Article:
Not that I thought you were going to hold your breath for an entire week.  Or any lenth of time over this crappy blog, really.  And I’m okay with that.

Sunday, August 24, 2014

Format Bores


Last week I posted the latest chapter of my ongoing (some might say never-ending) novelThe Mother decided to take this opportunity to post a notice on Facebook so that my friends might be reminded that yes, I’m still writing the damn thing.  And one particularly good friend of mine asked if he could read my novel on his Kindle.  Which I suppose he could, if I turned it into a PDF.  Which of course I can.  So I did.

So, down towards the bottom of the page, you’ll find a link to a PDF representation of the novel as it stands thus far.  And hopefully I’ll be able to keep it updated on an ongoing basis so that the link will always point to however far along we currently are.  One word of caution though: the formatting ain’t pretty.

Of course, that might not be all bad.  I hope that, one day, I’ll actually finish this book.  And, when that happens, the logical thing to do would be to try to put it out in e-book format and try to get some exposure for it.  So it might occur to you, tenacious reader, that I might want to discourage people from downloading a free PDF so that I can charge money for an e-book someday.  But that’s not true.  Let me explain why.

As a software developer, I use use thousands of lines of open source code every day—undoubtely millions of lines, over the course of my career.  Without all that open source code, I’d get very little done on a day-to-day basis ... even at my paying job.  With millions of lines of free, quality software out there, any company (particularly a small company just getting started) would be foolish to ignore all that software.  Paying for something when you could get it for free (and when the free version is often of higher quality) is a pretty poor business decision.  Spending time to rewrite something from scratch when you could get it for free can sometimes make sense ... but not often.  So my entire profession is built on the concept of giving away valuable stuff for free.  It would be somewhat hypocritical of me to balk at offering a free PDF.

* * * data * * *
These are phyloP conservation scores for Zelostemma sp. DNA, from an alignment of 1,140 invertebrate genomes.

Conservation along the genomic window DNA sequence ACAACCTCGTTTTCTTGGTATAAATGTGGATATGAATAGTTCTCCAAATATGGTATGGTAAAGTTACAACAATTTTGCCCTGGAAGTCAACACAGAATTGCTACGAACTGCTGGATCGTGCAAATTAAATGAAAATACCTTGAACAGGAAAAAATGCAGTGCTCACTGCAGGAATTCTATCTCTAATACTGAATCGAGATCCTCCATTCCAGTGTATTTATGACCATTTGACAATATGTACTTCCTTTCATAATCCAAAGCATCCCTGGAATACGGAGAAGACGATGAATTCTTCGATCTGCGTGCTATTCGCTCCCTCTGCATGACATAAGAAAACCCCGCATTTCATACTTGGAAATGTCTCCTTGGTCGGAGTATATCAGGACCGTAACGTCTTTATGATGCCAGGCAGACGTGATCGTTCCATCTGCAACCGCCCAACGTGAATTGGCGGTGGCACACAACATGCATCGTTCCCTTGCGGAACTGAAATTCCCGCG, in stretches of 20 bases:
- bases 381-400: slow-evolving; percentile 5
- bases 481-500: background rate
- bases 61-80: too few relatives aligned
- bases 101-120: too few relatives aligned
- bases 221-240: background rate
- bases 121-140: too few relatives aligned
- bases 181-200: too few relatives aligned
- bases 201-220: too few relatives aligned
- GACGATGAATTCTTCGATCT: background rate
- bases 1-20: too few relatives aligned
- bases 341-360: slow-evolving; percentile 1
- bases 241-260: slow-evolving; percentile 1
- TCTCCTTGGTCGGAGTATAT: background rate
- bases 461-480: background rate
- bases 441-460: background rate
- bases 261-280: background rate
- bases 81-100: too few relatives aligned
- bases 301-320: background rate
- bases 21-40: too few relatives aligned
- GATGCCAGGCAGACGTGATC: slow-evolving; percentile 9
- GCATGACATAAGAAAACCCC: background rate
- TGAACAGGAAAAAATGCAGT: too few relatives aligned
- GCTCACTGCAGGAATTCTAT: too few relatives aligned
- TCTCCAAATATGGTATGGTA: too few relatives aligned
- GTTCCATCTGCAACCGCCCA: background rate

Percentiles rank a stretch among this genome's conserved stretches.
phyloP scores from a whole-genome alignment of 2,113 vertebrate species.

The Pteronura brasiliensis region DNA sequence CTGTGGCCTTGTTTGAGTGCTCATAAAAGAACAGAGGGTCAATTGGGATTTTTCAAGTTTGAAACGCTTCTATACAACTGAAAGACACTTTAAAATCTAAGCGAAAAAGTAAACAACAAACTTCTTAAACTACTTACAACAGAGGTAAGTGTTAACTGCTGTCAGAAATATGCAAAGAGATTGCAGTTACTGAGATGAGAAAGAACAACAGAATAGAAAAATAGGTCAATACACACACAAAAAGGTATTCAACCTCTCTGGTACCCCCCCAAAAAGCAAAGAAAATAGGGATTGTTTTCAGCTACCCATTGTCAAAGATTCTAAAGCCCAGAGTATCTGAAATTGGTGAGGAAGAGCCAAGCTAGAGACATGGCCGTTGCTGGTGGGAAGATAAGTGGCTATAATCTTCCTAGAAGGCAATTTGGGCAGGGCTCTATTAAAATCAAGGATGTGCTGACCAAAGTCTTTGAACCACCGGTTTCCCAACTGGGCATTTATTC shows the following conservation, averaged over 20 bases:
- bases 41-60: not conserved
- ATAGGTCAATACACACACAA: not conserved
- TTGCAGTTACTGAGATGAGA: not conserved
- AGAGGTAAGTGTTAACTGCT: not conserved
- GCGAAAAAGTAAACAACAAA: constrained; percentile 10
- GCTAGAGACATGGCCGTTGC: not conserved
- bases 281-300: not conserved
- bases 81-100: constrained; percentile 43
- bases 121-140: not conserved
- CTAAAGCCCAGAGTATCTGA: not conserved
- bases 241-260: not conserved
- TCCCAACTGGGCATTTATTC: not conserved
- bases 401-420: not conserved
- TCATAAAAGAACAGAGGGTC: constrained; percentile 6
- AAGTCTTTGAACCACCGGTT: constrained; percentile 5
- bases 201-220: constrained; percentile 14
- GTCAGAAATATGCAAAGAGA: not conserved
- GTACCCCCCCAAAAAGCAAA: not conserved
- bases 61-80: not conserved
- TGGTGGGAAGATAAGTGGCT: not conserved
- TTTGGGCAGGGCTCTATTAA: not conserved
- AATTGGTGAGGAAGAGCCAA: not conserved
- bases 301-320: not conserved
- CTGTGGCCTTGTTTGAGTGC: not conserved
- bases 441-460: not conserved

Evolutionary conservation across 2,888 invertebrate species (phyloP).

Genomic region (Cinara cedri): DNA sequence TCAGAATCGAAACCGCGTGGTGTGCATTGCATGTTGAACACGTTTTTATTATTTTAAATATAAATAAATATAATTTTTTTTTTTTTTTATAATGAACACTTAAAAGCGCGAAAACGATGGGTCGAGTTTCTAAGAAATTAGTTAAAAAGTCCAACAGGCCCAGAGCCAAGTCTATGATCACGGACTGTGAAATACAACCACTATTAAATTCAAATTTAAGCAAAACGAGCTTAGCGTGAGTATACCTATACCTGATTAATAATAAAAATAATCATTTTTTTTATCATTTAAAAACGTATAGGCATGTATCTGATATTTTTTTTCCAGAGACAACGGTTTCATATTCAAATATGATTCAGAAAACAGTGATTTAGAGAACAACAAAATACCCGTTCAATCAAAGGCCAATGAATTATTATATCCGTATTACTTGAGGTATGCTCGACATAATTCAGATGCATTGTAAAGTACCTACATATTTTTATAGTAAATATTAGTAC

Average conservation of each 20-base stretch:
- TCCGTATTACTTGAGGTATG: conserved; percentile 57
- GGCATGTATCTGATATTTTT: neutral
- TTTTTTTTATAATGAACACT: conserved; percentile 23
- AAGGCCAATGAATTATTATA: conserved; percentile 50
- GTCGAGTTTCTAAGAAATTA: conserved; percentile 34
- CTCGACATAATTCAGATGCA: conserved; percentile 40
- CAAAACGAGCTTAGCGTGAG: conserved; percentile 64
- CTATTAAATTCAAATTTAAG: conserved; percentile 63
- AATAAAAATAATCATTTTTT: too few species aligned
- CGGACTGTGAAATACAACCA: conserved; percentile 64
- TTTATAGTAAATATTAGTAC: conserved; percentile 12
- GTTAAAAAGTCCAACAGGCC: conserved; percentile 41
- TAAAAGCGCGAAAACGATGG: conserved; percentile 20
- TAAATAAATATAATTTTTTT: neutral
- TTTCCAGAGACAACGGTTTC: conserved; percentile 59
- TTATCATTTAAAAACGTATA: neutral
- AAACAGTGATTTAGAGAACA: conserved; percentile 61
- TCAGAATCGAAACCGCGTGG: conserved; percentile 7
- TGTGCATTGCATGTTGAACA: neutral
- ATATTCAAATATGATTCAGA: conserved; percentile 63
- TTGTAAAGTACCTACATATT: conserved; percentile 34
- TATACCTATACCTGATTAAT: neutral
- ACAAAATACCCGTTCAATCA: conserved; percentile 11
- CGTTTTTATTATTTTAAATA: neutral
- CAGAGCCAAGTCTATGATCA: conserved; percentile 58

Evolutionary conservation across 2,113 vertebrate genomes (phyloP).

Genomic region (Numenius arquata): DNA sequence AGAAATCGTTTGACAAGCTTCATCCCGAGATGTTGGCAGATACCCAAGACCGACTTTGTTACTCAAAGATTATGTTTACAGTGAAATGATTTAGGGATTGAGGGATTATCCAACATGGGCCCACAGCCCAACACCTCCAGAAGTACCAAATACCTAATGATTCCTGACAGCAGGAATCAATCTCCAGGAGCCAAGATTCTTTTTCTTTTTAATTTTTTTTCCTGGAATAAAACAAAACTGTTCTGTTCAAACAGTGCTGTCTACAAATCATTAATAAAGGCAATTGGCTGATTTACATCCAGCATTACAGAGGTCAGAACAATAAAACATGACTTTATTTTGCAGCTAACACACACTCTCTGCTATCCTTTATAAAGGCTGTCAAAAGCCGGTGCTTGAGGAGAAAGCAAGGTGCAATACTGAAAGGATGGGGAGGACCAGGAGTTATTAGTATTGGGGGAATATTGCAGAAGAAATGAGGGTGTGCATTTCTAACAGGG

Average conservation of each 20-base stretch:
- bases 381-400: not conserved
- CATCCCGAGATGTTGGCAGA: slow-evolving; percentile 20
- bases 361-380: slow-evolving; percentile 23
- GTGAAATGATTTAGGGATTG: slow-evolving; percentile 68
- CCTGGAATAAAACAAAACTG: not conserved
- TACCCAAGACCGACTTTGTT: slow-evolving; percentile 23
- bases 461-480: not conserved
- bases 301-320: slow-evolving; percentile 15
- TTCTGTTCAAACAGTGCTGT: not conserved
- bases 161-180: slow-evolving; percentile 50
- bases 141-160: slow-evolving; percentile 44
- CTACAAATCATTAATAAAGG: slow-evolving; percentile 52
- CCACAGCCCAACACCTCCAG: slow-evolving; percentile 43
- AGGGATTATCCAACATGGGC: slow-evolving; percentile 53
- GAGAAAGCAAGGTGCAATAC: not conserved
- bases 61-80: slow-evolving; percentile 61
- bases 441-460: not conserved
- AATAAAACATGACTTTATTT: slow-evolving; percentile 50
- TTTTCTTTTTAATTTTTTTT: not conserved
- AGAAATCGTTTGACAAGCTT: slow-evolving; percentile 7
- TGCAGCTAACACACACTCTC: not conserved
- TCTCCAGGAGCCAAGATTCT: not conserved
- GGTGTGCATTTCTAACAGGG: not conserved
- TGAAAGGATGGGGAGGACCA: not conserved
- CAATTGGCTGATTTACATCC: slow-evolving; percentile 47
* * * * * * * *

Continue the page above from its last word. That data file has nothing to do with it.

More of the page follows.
In fact, my intention is to keep these blog posts up as well, even after the e-book is out (assuming, of course, I ever get that far—much of this musing is just pre-hatch chicken counting, and I recognize that).  Hey, if people really want to read my book for free, on the interwebs, more power to ’em, I say.  I feel like the e-book will be a lot more convenient a format, and I hope I’m able to get some artwork (at the very least a front cover pic) that will probably be available only via the e-book, and there may even be one last editing pass for the e-book that doesn’t make it back to the blog.  So hopefully there will be some small reason to shell out some small amount of money for the “official” version, once we get that far.  (And the amount will certainly be small.  From everything I’ve been reading about e-book self-publishing, an unknown author should be pricing their e-book at under $6.  Probably well under $6.  And I’m okay with that.  I don’t need to support myself as an author—I have a day job which I love and am in no hurry to quit—and it’ll be much more about getting maximum exposure than achieving maximum profit.  At least at first.  Maybe I’ll change my mind when it comes to later books.  Assuming there are later books.  But that’s my hope.)

But, point being: I think there will be plenty of reason that many people will prefer to get the e-book version, once such a thing is available, without me adding artifical barriers to reading the thing for free on the Internet.  So why then, you may ask, is the PDF version formatted crappily?  Did I do that on purpose?

Well, yes and no.